Why are ‘holistic’ dentists on the rise?
They treat the whole body, not just teeth
When was the last time your dentist recommended meditation and eating kale as a way to a healthier mouth? Suggested a daily probiotic? Or had a cranial sacral therapist give you a treatment in the chair?
We didn’t think so.
But these are exactly the services you might find at the office of a holistic dentist, also sometimes called a biological or integrative dentist. The Holistic Dental Assn. has 267 active members nationwide. The numbers are growing for a few reasons, including acknowledgment that the teeth and gums should be considered vital to the rest of the body, and vice versa; also, concern over the effect mercury amalgam fillings might have on a person’s health. “The growth is definitely patient-driven,” said Dawn Ewing, executive director of the International Academy of Biological Dentistry and Medicine, a network of dentists.
Holistic dentists fill cavities, clean teeth and make bridges and implants. But they also are rooted in the concept that when treating teeth, you must consider the entire body — diet, lifestyle, mental and emotional health. Most also seek to use technology that minimizes exposure to harmful chemicals — for the patient, staff and doctor, as well as the environment.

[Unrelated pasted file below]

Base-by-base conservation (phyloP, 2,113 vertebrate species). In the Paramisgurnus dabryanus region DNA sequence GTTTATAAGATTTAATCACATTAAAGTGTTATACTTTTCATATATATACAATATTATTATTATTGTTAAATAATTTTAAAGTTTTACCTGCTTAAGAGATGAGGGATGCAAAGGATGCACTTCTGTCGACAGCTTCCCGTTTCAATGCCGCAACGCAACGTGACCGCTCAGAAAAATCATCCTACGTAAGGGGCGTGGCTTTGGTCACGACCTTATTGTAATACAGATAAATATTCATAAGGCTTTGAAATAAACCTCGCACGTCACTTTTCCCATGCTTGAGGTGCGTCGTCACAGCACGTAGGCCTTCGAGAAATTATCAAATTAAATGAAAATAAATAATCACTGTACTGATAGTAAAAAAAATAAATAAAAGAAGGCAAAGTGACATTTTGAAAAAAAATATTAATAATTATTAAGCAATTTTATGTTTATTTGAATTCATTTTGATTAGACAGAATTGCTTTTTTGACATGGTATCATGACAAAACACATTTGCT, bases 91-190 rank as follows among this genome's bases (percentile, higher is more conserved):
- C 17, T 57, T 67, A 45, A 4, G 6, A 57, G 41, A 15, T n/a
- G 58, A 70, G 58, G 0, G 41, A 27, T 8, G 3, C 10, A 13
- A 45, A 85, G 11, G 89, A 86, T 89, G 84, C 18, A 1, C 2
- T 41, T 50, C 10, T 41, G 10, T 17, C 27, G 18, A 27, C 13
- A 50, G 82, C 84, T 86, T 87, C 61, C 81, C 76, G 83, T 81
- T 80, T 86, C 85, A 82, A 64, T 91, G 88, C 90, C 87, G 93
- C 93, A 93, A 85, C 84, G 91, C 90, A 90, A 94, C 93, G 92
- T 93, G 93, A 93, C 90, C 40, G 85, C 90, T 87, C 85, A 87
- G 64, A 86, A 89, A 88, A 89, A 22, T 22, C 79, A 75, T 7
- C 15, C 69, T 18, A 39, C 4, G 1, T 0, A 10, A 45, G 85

“Conventional Western dentistry tends to decapitate you,” says Dr. David Villarreal, a biological dentist who practices in Newbury Park. (Holistic dentists all have either a degree of doctor of dental surgery or doctor of medical dentistry.) “Most treat your mouth as an independent entity, which just doesn’t make sense to us. What’s the first thing a horse veterinarian does?” Villarreal asked. “They look in the horse’s mouth, which tells them a lot about the horse’s body and health.”
For the most part, holistic dentists don’t use fluoride in their practices, and they prefer herbal and traditional products and remedies. Virtually all of their offices are mercury-free — many also mercury-safe (more on that later) — and most use what they feel are safer and less invasive restoration materials. Some use cranial-sacral massage to soothe and relieve pain.
What’s in your mouth?
Approximately 50% of a dental amalgam filling is elemental mercury by weight. Which brings us to a central concern of holistic dentists: the mercury in your mouth.
“A major part of my consideration is the removal of heavy metals from a patient’s mouth,” Villarreal said, “and my protocol is designed to protect the patient, doctor and staff, and the environment. Then I concern myself with what I’m going to replace the amalgams with.” Biological and holistic dentists use fillings and composites that they believe are safer than amalgam fillings.
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